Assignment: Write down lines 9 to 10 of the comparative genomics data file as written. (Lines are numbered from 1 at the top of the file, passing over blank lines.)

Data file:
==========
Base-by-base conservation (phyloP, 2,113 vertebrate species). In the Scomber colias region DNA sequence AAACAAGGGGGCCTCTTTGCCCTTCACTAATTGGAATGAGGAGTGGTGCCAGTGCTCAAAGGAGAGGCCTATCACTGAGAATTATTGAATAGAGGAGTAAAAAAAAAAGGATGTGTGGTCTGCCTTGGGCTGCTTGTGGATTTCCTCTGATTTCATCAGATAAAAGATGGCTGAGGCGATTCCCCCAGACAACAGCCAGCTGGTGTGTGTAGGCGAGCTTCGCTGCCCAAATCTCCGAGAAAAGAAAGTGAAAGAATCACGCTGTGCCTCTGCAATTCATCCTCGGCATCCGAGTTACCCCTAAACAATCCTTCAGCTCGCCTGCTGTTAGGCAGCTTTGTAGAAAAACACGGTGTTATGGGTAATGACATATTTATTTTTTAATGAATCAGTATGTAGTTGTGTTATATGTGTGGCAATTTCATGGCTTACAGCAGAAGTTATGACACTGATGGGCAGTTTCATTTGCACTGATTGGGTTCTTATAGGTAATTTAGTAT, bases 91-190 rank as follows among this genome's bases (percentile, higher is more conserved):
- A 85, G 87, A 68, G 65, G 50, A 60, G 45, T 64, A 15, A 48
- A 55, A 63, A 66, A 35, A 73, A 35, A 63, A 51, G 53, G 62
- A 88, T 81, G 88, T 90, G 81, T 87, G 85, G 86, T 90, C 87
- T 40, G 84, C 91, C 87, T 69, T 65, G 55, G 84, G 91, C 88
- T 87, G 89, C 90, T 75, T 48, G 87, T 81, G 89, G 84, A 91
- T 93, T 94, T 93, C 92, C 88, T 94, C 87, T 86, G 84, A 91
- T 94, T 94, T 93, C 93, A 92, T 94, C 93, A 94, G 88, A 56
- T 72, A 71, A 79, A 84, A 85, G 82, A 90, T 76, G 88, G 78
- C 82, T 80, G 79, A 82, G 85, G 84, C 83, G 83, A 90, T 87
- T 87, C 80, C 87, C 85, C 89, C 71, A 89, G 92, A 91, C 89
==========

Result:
- T 72, A 71, A 79, A 84, A 85, G 82, A 90, T 76, G 88, G 78
- C 82, T 80, G 79, A 82, G 85, G 84, C 83, G 83, A 90, T 87